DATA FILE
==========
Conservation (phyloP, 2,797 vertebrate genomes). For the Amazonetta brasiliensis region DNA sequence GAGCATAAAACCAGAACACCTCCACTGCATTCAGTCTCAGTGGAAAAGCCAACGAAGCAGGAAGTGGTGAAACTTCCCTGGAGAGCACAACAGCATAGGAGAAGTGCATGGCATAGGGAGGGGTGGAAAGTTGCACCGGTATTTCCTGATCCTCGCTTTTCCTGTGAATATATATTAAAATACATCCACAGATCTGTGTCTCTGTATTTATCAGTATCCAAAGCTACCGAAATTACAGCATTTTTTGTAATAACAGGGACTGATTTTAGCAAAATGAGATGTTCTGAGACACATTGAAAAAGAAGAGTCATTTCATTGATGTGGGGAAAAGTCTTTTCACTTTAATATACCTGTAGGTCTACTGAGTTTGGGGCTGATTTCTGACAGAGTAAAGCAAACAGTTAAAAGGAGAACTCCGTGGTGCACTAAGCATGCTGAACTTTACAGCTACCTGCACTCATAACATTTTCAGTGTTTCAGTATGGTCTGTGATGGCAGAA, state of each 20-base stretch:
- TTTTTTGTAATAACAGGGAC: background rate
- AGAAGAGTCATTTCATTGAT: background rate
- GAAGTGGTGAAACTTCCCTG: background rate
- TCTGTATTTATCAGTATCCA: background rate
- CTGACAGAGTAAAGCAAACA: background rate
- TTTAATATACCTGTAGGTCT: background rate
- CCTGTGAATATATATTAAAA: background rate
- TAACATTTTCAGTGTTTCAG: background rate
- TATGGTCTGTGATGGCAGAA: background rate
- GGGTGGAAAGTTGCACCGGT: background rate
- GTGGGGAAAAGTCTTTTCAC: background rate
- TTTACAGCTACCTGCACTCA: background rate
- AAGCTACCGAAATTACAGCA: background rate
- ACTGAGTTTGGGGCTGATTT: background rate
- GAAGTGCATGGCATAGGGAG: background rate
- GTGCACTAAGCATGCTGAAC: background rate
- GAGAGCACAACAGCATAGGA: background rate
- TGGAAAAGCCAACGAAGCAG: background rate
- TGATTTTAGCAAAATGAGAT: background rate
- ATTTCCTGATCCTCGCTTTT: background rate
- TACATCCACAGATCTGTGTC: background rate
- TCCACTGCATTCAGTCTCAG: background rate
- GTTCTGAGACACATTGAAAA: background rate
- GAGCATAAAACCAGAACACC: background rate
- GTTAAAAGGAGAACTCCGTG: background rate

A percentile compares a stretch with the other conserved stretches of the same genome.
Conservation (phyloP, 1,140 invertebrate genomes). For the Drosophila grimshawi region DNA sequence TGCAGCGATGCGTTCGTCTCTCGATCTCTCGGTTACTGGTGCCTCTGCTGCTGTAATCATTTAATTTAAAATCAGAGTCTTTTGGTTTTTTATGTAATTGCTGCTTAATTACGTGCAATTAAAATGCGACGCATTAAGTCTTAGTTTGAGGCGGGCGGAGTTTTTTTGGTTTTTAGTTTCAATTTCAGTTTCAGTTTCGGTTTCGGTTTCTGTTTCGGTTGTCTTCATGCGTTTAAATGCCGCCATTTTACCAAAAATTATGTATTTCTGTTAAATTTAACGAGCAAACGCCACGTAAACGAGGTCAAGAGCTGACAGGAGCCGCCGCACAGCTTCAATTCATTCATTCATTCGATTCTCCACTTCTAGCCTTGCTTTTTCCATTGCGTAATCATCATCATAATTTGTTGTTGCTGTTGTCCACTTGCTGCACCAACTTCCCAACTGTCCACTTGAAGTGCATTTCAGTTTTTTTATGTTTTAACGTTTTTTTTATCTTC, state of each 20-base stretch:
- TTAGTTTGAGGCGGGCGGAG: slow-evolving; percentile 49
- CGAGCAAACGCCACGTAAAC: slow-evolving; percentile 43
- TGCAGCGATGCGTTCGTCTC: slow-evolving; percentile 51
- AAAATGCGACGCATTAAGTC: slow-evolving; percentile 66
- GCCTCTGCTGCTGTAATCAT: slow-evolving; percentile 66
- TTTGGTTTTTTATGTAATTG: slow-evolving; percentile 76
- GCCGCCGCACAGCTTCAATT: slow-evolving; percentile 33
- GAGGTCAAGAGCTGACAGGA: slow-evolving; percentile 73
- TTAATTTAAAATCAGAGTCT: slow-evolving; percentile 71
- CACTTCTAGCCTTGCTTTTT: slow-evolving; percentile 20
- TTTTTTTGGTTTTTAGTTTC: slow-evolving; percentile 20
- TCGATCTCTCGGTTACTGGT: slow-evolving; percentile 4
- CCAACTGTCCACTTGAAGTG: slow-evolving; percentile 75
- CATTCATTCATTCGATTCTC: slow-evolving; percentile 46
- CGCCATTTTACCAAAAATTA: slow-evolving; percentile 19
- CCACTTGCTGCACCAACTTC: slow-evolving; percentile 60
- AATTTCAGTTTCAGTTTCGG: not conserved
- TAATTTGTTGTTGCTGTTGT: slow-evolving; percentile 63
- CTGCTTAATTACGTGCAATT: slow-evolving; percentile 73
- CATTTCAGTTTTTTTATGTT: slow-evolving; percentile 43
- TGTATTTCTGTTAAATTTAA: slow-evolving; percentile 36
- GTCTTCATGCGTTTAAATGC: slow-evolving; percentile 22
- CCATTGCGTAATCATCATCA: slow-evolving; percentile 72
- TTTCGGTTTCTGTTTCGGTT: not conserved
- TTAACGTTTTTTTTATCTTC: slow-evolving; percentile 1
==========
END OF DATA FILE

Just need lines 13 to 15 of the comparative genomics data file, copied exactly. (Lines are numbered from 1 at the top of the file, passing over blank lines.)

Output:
- TTTACAGCTACCTGCACTCA: background rate
- AAGCTACCGAAATTACAGCA: background rate
- ACTGAGTTTGGGGCTGATTT: background rate